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"Eleven years later. Numbers have dehumanized us. Over breakfast coffee we read of 40,000 Americans dead in Vietnam. Instead of vomiting, we reach for the toast. Our morning rush through crowded streets is not to cry murder but to hit that trough before somebody else gobbles our share.

An equation: 40,000 dead young men = 3,000 tons of bone and flesh, 124,000 pounds of brain matter, 50,000 gallons of blood, 1,840,000 years of life that will never be lived, 100,000 children who will never be born. (The last we can afford: there are too many starving children in the world already.)

Do we scream in the night when it touches our dreams? No. We don't dream about it because we don't think about it; we don't think about it because we don't care about it. We are much more interested in law and order, so that American streets may be made safe while we transform those of Vietnam into flowing sewers of blood which we replenish each year by forcing our sons to choose between a prison cell here or a coffin there. 'Every time I look at the flag, my eyes fill with tears.' Mine too.

If the dead mean nothing to us (except on Memorial Day weekend when the national freeway is clotted with surfers, swimmers, skiers, picnickers, campers, hunters, fishers, footballers, beer-busters), what of our 3000,000 wounded?

Does anyone know where they are? How they feel? How many arms, legs, ears, noses, mouths, faces, penises they've lost? How many are deaf or dumb or blind or all three? How many are single or double or triple or quadruple amputees? How many will remain immobile for the rest of their days? How many hang on as decerebrated vegetables quietly breathing their lives away in small, dark, secret rooms?

Write the Army, the Air Force, the Navy, the Marine Corps, the Army and Navy Hospitals, the Director of Medical Sciences at the National Library of Medicine, the Veterans Administration, the Office of the Surgeon General - and be surprised by what you don't learn. One agency reports 726 admissions "for amputation services" since January, 1965. Another reports 3,011 amputees since the beginning of the fiscal year 1968. The rest is silence.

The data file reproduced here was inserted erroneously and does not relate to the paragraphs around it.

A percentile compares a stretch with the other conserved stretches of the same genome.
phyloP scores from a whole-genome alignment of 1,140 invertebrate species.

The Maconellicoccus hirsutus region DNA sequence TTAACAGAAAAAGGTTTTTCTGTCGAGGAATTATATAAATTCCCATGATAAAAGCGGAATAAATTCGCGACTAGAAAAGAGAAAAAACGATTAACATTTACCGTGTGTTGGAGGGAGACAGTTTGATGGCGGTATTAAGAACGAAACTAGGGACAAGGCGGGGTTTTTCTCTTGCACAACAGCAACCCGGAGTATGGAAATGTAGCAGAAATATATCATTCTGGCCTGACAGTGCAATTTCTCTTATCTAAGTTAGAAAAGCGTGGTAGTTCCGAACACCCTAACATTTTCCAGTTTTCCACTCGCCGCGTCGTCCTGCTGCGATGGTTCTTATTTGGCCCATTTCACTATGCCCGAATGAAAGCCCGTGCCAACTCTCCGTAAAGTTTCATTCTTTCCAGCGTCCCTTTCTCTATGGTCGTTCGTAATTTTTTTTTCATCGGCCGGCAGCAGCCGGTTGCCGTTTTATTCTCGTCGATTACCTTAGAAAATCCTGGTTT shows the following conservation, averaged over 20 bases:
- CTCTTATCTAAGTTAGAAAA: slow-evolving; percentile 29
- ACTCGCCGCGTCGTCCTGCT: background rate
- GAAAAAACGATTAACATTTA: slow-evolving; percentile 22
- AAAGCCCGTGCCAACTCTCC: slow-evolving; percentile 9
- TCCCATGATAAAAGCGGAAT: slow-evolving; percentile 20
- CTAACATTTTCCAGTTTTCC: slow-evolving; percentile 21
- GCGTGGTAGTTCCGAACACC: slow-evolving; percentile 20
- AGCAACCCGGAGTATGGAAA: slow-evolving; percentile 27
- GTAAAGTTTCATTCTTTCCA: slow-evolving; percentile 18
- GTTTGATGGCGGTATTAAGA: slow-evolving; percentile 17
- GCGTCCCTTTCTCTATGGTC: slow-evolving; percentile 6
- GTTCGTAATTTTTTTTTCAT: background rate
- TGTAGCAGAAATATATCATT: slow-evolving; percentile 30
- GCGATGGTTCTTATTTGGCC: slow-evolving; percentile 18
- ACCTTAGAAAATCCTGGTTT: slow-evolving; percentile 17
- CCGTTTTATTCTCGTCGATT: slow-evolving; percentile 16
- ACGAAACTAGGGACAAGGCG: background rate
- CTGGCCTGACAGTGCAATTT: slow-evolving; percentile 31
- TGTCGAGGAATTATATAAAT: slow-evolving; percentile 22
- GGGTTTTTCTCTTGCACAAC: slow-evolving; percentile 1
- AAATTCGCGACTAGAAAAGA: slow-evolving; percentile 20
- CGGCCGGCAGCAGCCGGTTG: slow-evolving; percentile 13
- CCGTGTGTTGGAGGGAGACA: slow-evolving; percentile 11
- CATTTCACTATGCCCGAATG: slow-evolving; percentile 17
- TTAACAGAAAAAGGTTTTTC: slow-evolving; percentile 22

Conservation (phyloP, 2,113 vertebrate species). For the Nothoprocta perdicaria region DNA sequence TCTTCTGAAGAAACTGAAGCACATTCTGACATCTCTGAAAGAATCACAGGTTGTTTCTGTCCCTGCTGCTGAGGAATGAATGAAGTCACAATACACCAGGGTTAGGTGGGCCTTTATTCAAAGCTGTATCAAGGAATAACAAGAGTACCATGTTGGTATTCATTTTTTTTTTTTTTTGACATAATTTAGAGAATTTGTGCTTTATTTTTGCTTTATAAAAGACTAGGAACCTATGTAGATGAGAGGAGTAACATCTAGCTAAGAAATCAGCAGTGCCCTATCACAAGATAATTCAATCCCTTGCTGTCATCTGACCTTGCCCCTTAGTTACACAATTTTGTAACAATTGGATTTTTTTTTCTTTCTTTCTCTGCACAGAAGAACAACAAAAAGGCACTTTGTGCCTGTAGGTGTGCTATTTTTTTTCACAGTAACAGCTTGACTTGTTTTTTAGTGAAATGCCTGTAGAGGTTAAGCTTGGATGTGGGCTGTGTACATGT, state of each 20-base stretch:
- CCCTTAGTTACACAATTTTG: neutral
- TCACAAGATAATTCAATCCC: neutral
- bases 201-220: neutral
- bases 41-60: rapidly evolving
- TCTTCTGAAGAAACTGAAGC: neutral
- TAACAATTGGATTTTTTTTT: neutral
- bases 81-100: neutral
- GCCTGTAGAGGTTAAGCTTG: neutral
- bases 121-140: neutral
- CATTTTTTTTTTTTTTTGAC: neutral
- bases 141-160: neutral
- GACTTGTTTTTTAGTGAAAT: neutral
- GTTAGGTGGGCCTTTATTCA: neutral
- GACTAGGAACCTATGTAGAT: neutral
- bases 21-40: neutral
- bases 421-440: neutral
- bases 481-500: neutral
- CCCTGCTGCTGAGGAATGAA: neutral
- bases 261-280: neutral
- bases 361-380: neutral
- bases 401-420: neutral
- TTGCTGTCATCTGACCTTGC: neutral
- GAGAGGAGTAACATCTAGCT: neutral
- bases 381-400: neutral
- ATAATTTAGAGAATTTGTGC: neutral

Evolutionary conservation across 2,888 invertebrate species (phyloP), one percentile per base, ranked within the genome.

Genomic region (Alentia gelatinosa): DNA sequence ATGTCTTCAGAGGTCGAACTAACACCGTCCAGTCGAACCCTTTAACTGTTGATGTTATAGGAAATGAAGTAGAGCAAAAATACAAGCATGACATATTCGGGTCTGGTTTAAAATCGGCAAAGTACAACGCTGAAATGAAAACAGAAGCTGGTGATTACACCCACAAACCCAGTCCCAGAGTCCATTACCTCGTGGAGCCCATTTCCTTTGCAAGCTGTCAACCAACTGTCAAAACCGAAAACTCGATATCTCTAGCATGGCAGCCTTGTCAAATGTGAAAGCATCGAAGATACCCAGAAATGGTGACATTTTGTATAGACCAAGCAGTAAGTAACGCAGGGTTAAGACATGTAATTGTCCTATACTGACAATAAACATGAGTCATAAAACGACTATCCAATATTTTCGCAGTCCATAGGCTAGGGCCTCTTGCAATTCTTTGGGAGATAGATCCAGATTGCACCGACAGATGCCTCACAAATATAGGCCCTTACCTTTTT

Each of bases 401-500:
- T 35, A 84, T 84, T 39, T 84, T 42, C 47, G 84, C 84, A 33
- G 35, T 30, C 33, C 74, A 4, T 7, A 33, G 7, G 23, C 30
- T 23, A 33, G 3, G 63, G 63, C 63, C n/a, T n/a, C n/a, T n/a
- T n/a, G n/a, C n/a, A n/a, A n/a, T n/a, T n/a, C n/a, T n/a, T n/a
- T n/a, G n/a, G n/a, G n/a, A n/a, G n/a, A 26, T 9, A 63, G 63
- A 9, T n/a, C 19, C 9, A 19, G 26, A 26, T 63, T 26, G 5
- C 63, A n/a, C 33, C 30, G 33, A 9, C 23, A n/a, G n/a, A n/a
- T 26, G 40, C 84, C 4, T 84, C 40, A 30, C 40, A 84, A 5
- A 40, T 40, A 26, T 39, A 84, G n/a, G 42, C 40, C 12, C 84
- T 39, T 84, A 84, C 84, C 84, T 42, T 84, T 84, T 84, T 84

The Annual Report of the Surgeon General: Medical Statistics of the United States Army ceased publication in 1954. The Library of Congress reports that the Army Office of the Surgeon General for Medical Statistics 'does not have figures on single or multiple amputees.' Either the government doesn't think them important or, in the words of a researcher for one of the national television networks, 'the military itself, while sure of how many tons of bombs it has dropped, is unsure of how many legs and arms its men have lost.'

If there are no concrete figures, at least we are beginning to get comparative ones. Proportionately, Vietnam has given us eight times as many paralytics as World War II, three times as many totally disabled, 35% more amputees. Senator Cranston of California concludes that out of every hundred army veterans receiving compensation for wounds received in action in Vietnam, 12.4% are totally disabled. Totally.

But exactly how many hundreds or thousands of the dead-while-living does that give us? We don't know. We don't ask. We turn away from them; we avert the eyes, ears, nose, mouth, face. 'Why should I look, it wasn't my fault, was it?' It was, of course, but no matter. Time presses. Death waits even for us. We have a dream to pursue, the whitest white hope of them all, and we must follow and find it before the light fails.

So long, losers. God bless. Take care. We'll be seeing you."

~ Dalton Trumbo, 1970 Addendum to 1939's Johnny Got His Gun

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